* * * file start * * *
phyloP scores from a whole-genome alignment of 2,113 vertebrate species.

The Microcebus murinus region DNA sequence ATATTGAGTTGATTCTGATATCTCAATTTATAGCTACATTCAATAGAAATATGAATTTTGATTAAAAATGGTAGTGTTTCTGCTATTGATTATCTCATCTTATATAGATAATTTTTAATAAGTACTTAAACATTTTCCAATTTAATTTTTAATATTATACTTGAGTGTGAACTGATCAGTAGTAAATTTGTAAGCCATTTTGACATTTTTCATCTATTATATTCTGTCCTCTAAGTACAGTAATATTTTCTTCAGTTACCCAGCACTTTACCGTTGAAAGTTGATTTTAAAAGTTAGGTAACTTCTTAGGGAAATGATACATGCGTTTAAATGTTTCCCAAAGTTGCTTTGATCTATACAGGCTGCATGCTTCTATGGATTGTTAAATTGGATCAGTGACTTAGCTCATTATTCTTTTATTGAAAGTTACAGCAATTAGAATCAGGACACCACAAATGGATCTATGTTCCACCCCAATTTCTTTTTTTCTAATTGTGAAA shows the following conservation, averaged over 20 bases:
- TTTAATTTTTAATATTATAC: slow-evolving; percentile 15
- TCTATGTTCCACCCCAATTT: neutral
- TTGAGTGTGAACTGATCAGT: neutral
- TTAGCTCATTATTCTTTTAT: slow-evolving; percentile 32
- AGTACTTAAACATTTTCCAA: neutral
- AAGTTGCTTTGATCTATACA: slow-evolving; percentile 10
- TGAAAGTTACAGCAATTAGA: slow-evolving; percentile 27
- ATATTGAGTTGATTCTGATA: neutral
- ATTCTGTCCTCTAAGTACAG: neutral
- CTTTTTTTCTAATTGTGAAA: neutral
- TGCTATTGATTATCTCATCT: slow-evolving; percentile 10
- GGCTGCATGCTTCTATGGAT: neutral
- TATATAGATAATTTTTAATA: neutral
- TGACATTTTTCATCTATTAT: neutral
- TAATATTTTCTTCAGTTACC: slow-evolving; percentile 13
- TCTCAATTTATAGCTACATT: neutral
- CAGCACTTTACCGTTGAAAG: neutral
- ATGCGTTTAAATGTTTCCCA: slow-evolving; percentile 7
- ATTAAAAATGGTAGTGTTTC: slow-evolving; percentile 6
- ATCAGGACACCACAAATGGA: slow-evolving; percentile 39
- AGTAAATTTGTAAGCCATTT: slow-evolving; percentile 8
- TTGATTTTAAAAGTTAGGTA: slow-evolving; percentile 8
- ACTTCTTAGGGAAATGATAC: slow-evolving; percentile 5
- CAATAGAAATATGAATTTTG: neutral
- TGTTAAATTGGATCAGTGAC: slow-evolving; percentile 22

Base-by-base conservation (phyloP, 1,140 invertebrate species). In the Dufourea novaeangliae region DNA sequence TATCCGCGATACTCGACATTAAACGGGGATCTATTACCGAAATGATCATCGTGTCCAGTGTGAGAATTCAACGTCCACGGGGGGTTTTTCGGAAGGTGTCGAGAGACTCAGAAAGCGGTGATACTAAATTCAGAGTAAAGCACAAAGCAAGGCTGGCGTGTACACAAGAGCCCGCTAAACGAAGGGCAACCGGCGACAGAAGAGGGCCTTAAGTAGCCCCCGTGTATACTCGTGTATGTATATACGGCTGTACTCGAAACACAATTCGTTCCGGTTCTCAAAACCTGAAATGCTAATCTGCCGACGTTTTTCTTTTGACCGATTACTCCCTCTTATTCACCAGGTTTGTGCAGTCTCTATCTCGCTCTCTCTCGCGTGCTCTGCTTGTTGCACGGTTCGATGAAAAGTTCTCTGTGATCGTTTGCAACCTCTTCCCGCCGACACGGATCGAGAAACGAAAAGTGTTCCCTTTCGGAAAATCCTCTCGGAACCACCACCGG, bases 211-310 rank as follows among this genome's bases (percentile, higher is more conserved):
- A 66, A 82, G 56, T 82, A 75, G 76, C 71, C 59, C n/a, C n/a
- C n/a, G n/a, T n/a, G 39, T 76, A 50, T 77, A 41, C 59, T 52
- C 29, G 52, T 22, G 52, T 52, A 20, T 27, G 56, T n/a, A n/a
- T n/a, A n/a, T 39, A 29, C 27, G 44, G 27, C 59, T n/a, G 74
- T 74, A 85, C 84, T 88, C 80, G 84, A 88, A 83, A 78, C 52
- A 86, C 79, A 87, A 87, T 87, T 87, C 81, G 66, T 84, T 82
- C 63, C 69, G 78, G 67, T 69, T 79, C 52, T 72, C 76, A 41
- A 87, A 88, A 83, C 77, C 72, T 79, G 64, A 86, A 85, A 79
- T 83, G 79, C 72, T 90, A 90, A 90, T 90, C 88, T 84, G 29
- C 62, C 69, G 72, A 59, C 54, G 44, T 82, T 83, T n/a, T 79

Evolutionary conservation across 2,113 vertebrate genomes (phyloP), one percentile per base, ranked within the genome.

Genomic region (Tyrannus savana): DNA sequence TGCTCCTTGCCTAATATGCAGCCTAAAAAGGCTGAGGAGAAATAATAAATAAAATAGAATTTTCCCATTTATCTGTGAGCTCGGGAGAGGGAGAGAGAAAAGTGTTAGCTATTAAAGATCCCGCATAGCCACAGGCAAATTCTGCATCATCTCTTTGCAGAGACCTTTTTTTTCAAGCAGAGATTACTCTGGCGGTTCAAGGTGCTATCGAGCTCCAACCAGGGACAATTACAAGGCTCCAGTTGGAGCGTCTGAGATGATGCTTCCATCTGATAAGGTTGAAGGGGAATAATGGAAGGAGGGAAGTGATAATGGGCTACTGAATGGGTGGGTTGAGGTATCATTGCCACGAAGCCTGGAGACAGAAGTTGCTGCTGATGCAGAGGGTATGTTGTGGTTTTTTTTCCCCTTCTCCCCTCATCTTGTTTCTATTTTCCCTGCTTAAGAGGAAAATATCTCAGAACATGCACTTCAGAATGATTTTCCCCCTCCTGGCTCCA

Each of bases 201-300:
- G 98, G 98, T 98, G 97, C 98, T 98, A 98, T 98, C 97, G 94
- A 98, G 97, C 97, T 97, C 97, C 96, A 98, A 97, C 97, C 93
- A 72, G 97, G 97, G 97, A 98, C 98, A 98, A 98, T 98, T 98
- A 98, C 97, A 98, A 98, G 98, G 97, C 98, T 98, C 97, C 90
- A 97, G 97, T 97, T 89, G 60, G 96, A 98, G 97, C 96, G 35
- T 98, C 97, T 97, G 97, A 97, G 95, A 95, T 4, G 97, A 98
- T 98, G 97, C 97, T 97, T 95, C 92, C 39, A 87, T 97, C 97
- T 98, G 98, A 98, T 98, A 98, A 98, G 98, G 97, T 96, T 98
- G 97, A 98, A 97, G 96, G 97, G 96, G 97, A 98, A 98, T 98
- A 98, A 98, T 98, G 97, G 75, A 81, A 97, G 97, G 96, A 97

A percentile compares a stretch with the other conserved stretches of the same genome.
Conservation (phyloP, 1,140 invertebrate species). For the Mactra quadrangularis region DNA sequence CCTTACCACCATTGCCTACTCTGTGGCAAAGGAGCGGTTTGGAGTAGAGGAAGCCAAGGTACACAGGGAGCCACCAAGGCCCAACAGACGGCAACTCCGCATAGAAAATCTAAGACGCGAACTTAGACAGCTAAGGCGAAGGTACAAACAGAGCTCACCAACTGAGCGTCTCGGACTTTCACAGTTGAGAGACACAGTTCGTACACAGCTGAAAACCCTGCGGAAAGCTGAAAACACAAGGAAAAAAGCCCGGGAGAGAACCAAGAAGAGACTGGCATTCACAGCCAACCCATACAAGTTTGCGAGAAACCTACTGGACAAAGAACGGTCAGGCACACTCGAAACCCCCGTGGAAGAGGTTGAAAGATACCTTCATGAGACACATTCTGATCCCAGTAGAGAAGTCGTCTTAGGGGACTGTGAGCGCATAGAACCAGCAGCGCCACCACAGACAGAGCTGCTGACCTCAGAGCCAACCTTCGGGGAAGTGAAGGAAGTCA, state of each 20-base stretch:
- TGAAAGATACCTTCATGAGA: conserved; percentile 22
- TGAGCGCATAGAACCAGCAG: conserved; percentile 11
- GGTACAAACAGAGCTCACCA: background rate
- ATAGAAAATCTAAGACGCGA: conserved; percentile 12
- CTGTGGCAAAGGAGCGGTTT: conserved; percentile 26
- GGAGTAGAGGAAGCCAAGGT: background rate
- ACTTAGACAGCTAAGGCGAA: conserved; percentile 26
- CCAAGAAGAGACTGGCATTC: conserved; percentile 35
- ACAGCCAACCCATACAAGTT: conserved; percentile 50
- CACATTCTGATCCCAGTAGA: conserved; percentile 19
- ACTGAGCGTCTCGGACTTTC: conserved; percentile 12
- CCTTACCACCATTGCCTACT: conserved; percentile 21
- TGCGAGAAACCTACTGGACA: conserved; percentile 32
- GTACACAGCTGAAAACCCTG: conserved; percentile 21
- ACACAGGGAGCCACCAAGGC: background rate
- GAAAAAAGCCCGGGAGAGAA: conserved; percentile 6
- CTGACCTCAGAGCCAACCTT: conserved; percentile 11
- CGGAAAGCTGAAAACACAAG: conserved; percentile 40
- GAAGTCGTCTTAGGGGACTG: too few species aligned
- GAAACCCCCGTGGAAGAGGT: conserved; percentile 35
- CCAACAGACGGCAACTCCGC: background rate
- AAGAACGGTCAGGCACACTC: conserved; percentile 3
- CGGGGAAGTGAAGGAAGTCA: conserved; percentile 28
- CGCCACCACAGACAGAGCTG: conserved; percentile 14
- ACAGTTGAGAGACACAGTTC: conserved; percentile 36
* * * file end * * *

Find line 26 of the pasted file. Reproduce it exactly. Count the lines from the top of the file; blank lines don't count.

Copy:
- CAATAGAAATATGAATTTTG: neutral